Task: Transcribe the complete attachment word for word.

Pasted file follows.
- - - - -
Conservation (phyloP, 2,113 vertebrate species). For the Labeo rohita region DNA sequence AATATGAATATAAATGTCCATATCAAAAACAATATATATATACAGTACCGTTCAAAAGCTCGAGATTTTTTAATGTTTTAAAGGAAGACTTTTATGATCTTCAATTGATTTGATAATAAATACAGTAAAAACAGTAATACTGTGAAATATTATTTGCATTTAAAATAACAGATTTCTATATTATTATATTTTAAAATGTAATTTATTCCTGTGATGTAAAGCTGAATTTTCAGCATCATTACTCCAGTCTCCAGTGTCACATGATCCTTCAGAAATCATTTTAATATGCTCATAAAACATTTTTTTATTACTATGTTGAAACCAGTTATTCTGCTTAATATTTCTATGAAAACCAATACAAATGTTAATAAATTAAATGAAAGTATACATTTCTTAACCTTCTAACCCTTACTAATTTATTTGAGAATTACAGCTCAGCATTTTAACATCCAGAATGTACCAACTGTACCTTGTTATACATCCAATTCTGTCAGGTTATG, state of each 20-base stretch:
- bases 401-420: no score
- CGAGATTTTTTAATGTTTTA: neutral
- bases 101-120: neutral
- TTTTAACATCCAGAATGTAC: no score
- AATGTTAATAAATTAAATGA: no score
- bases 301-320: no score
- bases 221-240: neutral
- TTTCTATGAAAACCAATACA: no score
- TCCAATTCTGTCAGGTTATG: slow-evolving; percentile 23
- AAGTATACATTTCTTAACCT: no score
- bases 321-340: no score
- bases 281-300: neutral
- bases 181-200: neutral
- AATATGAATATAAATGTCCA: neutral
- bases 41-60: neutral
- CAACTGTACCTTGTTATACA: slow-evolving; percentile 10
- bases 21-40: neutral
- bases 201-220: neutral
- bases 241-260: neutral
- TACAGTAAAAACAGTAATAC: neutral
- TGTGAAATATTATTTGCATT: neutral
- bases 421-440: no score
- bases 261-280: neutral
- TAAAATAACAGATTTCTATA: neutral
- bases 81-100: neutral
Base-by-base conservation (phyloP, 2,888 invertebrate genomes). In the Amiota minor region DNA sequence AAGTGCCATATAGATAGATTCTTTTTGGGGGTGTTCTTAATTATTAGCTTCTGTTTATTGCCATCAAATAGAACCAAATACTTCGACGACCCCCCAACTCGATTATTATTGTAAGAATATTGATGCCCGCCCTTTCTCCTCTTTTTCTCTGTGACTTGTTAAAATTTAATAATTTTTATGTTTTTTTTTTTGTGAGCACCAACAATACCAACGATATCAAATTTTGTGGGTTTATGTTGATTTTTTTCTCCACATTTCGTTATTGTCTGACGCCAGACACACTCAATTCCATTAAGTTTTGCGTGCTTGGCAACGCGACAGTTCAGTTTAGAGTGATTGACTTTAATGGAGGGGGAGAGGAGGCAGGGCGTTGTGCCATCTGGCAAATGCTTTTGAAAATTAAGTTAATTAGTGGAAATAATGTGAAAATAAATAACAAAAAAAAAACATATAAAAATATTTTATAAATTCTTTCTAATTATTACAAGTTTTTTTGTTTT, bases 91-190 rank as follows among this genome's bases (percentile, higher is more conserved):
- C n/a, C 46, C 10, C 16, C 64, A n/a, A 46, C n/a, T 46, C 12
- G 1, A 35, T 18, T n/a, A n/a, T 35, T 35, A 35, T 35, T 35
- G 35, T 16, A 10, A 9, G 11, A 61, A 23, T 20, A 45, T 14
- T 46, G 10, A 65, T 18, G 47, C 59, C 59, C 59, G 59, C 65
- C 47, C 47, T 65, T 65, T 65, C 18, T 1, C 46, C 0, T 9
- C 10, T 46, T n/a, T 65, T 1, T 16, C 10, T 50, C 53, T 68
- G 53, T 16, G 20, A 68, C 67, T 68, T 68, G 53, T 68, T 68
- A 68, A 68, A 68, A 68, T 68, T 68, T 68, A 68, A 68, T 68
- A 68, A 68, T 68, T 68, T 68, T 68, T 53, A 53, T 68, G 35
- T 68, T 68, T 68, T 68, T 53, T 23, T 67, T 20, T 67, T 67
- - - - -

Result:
Conservation (phyloP, 2,113 vertebrate species). For the Labeo rohita region DNA sequence AATATGAATATAAATGTCCATATCAAAAACAATATATATATACAGTACCGTTCAAAAGCTCGAGATTTTTTAATGTTTTAAAGGAAGACTTTTATGATCTTCAATTGATTTGATAATAAATACAGTAAAAACAGTAATACTGTGAAATATTATTTGCATTTAAAATAACAGATTTCTATATTATTATATTTTAAAATGTAATTTATTCCTGTGATGTAAAGCTGAATTTTCAGCATCATTACTCCAGTCTCCAGTGTCACATGATCCTTCAGAAATCATTTTAATATGCTCATAAAACATTTTTTTATTACTATGTTGAAACCAGTTATTCTGCTTAATATTTCTATGAAAACCAATACAAATGTTAATAAATTAAATGAAAGTATACATTTCTTAACCTTCTAACCCTTACTAATTTATTTGAGAATTACAGCTCAGCATTTTAACATCCAGAATGTACCAACTGTACCTTGTTATACATCCAATTCTGTCAGGTTATG, state of each 20-base stretch:
- bases 401-420: no score
- CGAGATTTTTTAATGTTTTA: neutral
- bases 101-120: neutral
- TTTTAACATCCAGAATGTAC: no score
- AATGTTAATAAATTAAATGA: no score
- bases 301-320: no score
- bases 221-240: neutral
- TTTCTATGAAAACCAATACA: no score
- TCCAATTCTGTCAGGTTATG: slow-evolving; percentile 23
- AAGTATACATTTCTTAACCT: no score
- bases 321-340: no score
- bases 281-300: neutral
- bases 181-200: neutral
- AATATGAATATAAATGTCCA: neutral
- bases 41-60: neutral
- CAACTGTACCTTGTTATACA: slow-evolving; percentile 10
- bases 21-40: neutral
- bases 201-220: neutral
- bases 241-260: neutral
- TACAGTAAAAACAGTAATAC: neutral
- TGTGAAATATTATTTGCATT: neutral
- bases 421-440: no score
- bases 261-280: neutral
- TAAAATAACAGATTTCTATA: neutral
- bases 81-100: neutral
Base-by-base conservation (phyloP, 2,888 invertebrate genomes). In the Amiota minor region DNA sequence AAGTGCCATATAGATAGATTCTTTTTGGGGGTGTTCTTAATTATTAGCTTCTGTTTATTGCCATCAAATAGAACCAAATACTTCGACGACCCCCCAACTCGATTATTATTGTAAGAATATTGATGCCCGCCCTTTCTCCTCTTTTTCTCTGTGACTTGTTAAAATTTAATAATTTTTATGTTTTTTTTTTTGTGAGCACCAACAATACCAACGATATCAAATTTTGTGGGTTTATGTTGATTTTTTTCTCCACATTTCGTTATTGTCTGACGCCAGACACACTCAATTCCATTAAGTTTTGCGTGCTTGGCAACGCGACAGTTCAGTTTAGAGTGATTGACTTTAATGGAGGGGGAGAGGAGGCAGGGCGTTGTGCCATCTGGCAAATGCTTTTGAAAATTAAGTTAATTAGTGGAAATAATGTGAAAATAAATAACAAAAAAAAAACATATAAAAATATTTTATAAATTCTTTCTAATTATTACAAGTTTTTTTGTTTT, bases 91-190 rank as follows among this genome's bases (percentile, higher is more conserved):
- C n/a, C 46, C 10, C 16, C 64, A n/a, A 46, C n/a, T 46, C 12
- G 1, A 35, T 18, T n/a, A n/a, T 35, T 35, A 35, T 35, T 35
- G 35, T 16, A 10, A 9, G 11, A 61, A 23, T 20, A 45, T 14
- T 46, G 10, A 65, T 18, G 47, C 59, C 59, C 59, G 59, C 65
- C 47, C 47, T 65, T 65, T 65, C 18, T 1, C 46, C 0, T 9
- C 10, T 46, T n/a, T 65, T 1, T 16, C 10, T 50, C 53, T 68
- G 53, T 16, G 20, A 68, C 67, T 68, T 68, G 53, T 68, T 68
- A 68, A 68, A 68, A 68, T 68, T 68, T 68, A 68, A 68, T 68
- A 68, A 68, T 68, T 68, T 68, T 68, T 53, A 53, T 68, G 35
- T 68, T 68, T 68, T 68, T 53, T 23, T 67, T 20, T 67, T 67